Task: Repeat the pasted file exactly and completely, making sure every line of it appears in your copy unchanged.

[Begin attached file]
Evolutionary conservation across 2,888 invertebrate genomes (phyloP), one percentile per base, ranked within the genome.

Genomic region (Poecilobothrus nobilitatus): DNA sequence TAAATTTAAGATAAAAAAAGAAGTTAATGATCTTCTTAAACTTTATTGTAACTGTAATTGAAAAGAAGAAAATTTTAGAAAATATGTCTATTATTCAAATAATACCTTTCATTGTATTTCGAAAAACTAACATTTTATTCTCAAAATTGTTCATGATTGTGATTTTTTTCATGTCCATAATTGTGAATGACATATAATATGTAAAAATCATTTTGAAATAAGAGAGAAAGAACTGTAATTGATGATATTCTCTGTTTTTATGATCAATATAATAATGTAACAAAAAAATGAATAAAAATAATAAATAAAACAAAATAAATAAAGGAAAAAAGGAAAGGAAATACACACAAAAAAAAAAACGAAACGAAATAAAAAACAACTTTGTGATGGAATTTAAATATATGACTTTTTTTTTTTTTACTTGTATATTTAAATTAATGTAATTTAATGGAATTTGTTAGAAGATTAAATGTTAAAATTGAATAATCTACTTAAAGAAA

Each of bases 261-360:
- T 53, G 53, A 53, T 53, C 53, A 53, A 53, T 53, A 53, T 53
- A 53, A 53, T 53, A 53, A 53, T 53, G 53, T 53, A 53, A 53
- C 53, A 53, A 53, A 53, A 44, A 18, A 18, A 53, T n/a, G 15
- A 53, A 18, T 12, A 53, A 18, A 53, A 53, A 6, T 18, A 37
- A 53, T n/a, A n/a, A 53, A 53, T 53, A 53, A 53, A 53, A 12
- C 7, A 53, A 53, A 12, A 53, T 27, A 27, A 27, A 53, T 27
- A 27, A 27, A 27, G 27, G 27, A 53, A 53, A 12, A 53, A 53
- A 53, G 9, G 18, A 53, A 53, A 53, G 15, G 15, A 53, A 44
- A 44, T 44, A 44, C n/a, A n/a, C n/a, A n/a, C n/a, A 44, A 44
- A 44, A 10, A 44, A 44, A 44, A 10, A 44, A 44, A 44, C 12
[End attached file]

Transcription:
Evolutionary conservation across 2,888 invertebrate genomes (phyloP), one percentile per base, ranked within the genome.

Genomic region (Poecilobothrus nobilitatus): DNA sequence TAAATTTAAGATAAAAAAAGAAGTTAATGATCTTCTTAAACTTTATTGTAACTGTAATTGAAAAGAAGAAAATTTTAGAAAATATGTCTATTATTCAAATAATACCTTTCATTGTATTTCGAAAAACTAACATTTTATTCTCAAAATTGTTCATGATTGTGATTTTTTTCATGTCCATAATTGTGAATGACATATAATATGTAAAAATCATTTTGAAATAAGAGAGAAAGAACTGTAATTGATGATATTCTCTGTTTTTATGATCAATATAATAATGTAACAAAAAAATGAATAAAAATAATAAATAAAACAAAATAAATAAAGGAAAAAAGGAAAGGAAATACACACAAAAAAAAAAACGAAACGAAATAAAAAACAACTTTGTGATGGAATTTAAATATATGACTTTTTTTTTTTTTACTTGTATATTTAAATTAATGTAATTTAATGGAATTTGTTAGAAGATTAAATGTTAAAATTGAATAATCTACTTAAAGAAA

Each of bases 261-360:
- T 53, G 53, A 53, T 53, C 53, A 53, A 53, T 53, A 53, T 53
- A 53, A 53, T 53, A 53, A 53, T 53, G 53, T 53, A 53, A 53
- C 53, A 53, A 53, A 53, A 44, A 18, A 18, A 53, T n/a, G 15
- A 53, A 18, T 12, A 53, A 18, A 53, A 53, A 6, T 18, A 37
- A 53, T n/a, A n/a, A 53, A 53, T 53, A 53, A 53, A 53, A 12
- C 7, A 53, A 53, A 12, A 53, T 27, A 27, A 27, A 53, T 27
- A 27, A 27, A 27, G 27, G 27, A 53, A 53, A 12, A 53, A 53
- A 53, G 9, G 18, A 53, A 53, A 53, G 15, G 15, A 53, A 44
- A 44, T 44, A 44, C n/a, A n/a, C n/a, A n/a, C n/a, A 44, A 44
- A 44, A 10, A 44, A 44, A 44, A 10, A 44, A 44, A 44, C 12